My work with authors often goes beyond editing into the realm of brand building and book marketing consulting because no matter how great a book is, book sales will be limited if the author can't get in front of their ideal audience.
And when it comes to building an author platform, I encourage clients to reach for the highest quality low-hanging fruit they can find. Podcasts are my top choice.
For the sake of this post, I'm going to use the word "podcast" to describe audio only and the rapidly growing video podcast format. I will use the word "audience" to cover listeners and viewers.
According to Nielsen Insights, "The latest release notes that the number of heavy podcast listeners—those listening every day—grew by more than 3.6 million. Concurrently, the average number of episodes heard per week increased by 10%. But podcast engagement isn’t just growing among heavy users. The total podcast audience is growing at a compound average growth rate of 20%."
Not only are people spending a lot of time listening to podcasts, podcast listeners are allocating more and more of the 24 hours they have each day to consuming content in that form. To ignore that in favor of media with shrinking audiences would be silly.
Moreover, podcast appearances are easier to leverage than blog posts and other print media because audio and video content appeal to a broader group of people and is easier to consume on the go.
When I say that podcasts are low-hanging fruit, I do not mean that they are inferior to the written word or appeal to a less intellectual group of people. I mean that in any given niche there are many high-quality podcasts, and podcast hosts need a steady stream of guests to meet output requirements.
Podcasts like audio books appeal to a broader group of content consumers and are readily available. Podcasts provide an excellent time to value ratio, so it pays to incorporate regular podcast appearances into your marketing and promotion plan.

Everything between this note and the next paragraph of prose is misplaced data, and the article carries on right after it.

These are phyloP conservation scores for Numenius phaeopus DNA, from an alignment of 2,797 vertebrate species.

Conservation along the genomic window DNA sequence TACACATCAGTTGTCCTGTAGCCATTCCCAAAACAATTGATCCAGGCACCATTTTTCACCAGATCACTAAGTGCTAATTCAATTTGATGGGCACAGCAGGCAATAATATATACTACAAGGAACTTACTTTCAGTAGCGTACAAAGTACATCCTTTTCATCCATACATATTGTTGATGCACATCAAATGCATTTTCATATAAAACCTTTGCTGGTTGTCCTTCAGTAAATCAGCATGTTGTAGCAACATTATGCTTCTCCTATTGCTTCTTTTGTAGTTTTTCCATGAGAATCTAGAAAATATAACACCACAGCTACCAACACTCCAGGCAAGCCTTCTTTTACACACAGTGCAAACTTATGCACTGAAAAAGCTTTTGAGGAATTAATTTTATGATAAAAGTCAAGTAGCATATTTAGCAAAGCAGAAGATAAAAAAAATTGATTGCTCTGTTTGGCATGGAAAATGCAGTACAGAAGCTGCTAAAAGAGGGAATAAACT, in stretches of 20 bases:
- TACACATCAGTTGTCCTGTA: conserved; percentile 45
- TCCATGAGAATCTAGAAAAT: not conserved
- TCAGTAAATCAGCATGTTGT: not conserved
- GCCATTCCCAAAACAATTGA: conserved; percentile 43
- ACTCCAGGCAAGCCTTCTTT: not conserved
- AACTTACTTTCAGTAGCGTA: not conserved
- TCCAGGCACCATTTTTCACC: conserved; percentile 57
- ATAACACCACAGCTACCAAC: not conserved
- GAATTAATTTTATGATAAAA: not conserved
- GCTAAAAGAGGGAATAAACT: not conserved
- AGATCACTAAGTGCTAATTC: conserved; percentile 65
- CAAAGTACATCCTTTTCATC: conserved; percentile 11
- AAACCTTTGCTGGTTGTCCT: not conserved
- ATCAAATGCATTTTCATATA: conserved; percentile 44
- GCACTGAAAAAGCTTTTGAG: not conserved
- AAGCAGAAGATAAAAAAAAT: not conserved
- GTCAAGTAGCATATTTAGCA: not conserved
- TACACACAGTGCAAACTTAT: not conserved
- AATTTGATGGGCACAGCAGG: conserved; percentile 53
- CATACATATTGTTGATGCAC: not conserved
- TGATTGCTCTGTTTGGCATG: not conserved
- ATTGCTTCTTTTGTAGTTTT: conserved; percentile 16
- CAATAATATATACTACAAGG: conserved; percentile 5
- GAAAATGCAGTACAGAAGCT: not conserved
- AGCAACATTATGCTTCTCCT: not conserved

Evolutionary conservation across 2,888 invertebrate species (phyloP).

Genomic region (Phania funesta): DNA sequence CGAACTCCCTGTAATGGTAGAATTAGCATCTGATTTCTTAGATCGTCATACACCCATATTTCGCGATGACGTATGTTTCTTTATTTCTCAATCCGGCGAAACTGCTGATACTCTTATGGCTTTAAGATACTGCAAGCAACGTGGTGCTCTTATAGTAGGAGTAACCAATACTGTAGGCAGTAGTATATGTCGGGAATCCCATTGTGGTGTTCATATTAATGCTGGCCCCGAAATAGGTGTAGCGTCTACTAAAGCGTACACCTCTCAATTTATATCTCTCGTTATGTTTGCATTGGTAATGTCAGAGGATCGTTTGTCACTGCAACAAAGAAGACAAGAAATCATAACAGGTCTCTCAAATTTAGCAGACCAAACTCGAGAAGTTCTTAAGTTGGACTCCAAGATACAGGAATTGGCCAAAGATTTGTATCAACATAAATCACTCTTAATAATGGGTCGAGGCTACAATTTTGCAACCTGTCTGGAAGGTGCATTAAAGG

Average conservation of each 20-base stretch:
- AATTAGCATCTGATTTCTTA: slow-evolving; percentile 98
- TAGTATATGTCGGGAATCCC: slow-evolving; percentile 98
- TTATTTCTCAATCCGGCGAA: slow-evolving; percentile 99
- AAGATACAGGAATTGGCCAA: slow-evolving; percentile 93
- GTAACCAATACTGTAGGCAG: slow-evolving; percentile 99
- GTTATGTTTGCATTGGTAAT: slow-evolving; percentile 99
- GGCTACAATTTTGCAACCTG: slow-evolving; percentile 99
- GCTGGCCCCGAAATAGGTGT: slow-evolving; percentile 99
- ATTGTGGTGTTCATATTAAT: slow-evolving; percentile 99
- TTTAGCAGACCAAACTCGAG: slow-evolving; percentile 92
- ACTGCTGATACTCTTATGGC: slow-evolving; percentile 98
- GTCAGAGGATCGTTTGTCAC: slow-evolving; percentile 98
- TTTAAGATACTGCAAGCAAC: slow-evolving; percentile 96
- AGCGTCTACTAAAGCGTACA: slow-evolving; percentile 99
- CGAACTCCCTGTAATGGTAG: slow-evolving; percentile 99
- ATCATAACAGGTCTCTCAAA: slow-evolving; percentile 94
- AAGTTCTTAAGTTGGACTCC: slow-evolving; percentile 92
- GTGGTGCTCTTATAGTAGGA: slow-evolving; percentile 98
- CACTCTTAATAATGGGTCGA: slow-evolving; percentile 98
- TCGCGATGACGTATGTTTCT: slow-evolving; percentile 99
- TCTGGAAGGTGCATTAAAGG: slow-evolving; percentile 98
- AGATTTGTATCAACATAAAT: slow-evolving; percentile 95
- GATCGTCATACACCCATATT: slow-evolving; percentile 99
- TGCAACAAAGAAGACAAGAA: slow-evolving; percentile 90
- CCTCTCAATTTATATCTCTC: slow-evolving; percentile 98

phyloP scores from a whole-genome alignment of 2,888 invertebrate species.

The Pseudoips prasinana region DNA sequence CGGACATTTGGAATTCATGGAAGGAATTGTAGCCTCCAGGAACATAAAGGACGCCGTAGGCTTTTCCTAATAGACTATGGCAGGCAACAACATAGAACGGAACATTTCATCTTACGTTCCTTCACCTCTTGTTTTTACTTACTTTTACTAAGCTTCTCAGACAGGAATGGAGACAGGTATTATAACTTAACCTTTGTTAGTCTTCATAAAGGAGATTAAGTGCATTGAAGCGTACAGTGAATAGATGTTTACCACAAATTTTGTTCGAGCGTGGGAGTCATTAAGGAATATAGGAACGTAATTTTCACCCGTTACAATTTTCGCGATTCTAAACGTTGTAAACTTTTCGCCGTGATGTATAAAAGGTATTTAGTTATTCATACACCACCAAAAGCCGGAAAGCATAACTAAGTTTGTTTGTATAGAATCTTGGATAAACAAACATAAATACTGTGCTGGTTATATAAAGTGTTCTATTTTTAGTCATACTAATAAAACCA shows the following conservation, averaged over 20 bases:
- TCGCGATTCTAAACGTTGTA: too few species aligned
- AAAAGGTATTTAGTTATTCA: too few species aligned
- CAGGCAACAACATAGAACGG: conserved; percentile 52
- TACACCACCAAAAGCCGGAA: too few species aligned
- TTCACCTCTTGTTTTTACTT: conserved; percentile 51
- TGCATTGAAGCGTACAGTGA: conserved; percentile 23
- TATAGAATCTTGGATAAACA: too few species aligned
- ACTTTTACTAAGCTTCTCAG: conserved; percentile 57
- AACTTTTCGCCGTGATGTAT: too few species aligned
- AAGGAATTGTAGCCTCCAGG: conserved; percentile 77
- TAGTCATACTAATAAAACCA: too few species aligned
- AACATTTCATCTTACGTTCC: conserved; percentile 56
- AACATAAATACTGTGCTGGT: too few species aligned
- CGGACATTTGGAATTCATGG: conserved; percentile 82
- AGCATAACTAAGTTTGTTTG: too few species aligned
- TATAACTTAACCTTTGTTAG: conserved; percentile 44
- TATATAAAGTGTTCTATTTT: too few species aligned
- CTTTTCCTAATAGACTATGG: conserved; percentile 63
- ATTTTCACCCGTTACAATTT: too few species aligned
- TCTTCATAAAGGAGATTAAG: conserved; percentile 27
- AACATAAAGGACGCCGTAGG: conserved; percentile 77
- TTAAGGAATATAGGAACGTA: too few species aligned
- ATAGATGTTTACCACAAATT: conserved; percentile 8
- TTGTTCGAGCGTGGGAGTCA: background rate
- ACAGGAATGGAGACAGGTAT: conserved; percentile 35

But you need to know a few things before you jump in.
Your number one job as a podcast guest is to keep the audience on the platform.
I recently found a publishing industry podcast that I've been binge-watching, and one of the guests is someone I've had contact with and who some of my clients are interested in working with. I've had some questions about this person's business model, so I was especially interested in listening to an interview that might tease out some of the more opaque aspects of the guest's business model.
But oh my goodness, the person's answer to the interviewer's first question was so long, winding, and self-focused that I found myself saying out loud, "Get to it!"
I would have clicked away within the first 5 minutes had I not been so professionally invested in the content of the interview. That need and only that need kept me engaged on the platform.
Podcasters build their reputations and grow their audiences by putting out high-quality, engaging content.
Platforms financially reward podcasters who have high engagement.
It's your job to immediately capture the audience's attention and sustain their interest throughout your appearance.
Excellent podcast guests align themselves with the goal of the host, which is to meet the needs and expectations of their audience.
If the podcast leans to the comedic, the guest is funny and charming to entertain.
If the podcast leans serious, the guest stays on-point to educate and empower.
If the podcast leans adversarial, the guest is adept at argument and armed with facts and contextual information to create a lively but productive debate.
Excellent podcast guests give their hosts something to work with and audience members a reason to stay tuned in. The best guests give audiences a reason to think about them and their message long after the outro.